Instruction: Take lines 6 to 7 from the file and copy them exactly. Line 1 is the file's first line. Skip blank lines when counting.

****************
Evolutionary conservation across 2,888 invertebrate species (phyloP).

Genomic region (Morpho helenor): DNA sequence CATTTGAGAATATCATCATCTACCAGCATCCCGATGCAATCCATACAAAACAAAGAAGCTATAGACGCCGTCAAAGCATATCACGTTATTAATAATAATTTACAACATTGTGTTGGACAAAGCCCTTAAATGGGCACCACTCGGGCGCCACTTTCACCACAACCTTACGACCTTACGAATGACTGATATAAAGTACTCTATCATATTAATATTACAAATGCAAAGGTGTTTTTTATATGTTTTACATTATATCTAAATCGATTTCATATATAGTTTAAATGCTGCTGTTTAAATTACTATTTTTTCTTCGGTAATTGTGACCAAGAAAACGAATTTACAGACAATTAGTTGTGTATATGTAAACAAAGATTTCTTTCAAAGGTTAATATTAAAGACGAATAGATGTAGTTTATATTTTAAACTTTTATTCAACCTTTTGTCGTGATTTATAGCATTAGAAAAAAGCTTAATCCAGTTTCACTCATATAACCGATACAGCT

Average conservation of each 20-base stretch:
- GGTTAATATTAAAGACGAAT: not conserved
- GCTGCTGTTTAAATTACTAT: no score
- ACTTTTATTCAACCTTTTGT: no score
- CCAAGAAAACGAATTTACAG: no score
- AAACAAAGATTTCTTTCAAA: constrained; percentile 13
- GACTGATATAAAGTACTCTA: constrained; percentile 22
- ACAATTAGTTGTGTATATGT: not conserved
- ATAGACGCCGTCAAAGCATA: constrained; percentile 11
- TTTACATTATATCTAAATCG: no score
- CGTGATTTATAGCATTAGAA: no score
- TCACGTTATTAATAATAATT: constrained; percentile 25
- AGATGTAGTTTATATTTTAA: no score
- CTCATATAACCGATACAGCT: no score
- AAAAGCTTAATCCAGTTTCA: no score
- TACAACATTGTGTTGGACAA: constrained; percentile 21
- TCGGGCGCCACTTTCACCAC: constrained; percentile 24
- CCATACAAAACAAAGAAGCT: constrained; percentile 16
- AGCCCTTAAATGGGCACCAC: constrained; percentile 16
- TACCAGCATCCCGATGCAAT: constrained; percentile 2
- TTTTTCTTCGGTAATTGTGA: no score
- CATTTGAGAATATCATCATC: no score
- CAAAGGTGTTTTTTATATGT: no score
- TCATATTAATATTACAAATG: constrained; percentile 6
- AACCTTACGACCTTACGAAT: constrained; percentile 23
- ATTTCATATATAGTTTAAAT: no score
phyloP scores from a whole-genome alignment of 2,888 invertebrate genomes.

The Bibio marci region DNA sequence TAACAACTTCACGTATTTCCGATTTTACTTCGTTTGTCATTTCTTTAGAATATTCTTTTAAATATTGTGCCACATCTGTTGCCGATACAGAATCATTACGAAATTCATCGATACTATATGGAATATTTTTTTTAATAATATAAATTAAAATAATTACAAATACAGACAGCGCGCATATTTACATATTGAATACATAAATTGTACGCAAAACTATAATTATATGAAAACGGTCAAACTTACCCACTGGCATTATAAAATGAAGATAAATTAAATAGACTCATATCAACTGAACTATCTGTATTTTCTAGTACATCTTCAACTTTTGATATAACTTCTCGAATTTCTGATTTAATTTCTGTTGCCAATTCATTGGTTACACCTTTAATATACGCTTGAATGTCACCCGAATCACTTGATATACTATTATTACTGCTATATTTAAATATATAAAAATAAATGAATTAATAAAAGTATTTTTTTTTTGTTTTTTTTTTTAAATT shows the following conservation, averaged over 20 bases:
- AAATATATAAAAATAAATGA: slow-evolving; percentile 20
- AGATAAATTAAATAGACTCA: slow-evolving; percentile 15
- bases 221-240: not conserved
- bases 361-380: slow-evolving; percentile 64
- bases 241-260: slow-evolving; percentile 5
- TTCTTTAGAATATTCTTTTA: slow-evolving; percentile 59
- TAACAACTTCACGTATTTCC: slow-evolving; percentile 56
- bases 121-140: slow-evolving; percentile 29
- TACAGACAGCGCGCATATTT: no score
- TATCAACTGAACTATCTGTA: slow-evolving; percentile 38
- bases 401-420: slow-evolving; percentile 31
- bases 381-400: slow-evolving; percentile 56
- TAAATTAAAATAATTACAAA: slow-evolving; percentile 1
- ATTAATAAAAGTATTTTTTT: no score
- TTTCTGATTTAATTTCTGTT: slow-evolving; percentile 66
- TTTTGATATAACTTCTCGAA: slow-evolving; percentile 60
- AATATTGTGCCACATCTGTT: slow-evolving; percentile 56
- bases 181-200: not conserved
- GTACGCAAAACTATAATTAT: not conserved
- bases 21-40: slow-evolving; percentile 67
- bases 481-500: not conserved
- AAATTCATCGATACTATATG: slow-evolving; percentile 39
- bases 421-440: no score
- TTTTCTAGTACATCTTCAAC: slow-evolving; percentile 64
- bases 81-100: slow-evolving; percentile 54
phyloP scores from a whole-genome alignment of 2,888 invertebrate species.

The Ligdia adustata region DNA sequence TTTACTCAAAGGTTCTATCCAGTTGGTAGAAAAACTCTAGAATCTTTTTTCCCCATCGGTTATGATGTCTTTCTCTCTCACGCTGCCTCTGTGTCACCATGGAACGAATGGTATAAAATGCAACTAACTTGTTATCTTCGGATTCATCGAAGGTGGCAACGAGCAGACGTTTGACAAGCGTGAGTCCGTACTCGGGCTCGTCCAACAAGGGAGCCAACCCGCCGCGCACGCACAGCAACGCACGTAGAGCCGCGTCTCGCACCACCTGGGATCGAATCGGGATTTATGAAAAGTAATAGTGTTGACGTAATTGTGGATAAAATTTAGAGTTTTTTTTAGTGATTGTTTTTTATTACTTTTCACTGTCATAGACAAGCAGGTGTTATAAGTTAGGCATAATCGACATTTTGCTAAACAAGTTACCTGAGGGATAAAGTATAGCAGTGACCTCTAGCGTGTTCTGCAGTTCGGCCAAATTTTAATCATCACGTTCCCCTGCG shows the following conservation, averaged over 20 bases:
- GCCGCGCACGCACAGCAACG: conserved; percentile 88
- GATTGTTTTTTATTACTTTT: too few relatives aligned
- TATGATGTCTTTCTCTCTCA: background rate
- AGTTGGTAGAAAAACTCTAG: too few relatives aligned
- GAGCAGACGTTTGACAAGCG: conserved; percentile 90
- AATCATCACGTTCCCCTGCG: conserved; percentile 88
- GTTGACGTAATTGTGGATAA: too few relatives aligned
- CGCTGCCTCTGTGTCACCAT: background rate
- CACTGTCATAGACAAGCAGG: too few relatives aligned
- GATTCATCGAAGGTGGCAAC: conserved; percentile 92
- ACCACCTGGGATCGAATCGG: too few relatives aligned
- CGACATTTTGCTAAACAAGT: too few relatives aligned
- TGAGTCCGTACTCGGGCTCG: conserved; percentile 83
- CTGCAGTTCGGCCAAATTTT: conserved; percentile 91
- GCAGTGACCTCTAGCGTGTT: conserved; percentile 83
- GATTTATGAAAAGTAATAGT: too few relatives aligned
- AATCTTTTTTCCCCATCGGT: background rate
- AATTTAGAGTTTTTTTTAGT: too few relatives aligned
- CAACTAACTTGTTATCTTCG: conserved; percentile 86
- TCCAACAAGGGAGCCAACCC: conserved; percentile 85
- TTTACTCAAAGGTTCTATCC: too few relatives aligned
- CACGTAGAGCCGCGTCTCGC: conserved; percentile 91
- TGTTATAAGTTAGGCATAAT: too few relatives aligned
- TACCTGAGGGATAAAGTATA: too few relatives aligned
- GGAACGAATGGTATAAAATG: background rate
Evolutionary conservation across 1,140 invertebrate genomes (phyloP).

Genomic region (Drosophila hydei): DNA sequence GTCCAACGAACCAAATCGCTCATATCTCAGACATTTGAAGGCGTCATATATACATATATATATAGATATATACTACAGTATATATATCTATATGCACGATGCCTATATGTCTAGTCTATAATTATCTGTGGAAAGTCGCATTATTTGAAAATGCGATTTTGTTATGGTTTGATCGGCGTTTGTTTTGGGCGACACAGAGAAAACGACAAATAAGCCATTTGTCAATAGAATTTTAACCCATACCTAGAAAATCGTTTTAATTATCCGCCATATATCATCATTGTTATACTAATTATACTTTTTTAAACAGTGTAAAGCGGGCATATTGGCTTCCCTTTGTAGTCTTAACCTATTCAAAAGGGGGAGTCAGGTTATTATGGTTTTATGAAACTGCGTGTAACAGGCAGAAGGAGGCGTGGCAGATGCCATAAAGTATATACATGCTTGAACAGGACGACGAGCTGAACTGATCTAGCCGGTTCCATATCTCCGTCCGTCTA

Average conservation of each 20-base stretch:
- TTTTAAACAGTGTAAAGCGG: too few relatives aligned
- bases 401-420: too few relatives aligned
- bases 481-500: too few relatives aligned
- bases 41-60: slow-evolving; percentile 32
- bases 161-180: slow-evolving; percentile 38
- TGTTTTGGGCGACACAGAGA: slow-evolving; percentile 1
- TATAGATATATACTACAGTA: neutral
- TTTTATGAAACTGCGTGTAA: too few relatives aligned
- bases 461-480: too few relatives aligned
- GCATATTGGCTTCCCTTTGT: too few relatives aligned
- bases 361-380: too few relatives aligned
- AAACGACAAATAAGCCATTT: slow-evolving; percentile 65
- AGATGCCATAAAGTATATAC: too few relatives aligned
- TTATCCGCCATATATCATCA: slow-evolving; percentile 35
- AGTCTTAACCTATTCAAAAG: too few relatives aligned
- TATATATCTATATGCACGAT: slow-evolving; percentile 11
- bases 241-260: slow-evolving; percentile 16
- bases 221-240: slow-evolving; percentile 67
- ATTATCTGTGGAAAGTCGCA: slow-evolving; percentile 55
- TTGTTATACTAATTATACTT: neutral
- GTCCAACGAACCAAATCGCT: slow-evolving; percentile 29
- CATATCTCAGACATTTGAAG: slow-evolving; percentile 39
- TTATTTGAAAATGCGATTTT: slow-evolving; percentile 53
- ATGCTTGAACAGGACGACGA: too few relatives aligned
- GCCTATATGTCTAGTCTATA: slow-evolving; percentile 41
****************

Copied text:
- ACTTTTATTCAACCTTTTGT: no score
- CCAAGAAAACGAATTTACAG: no score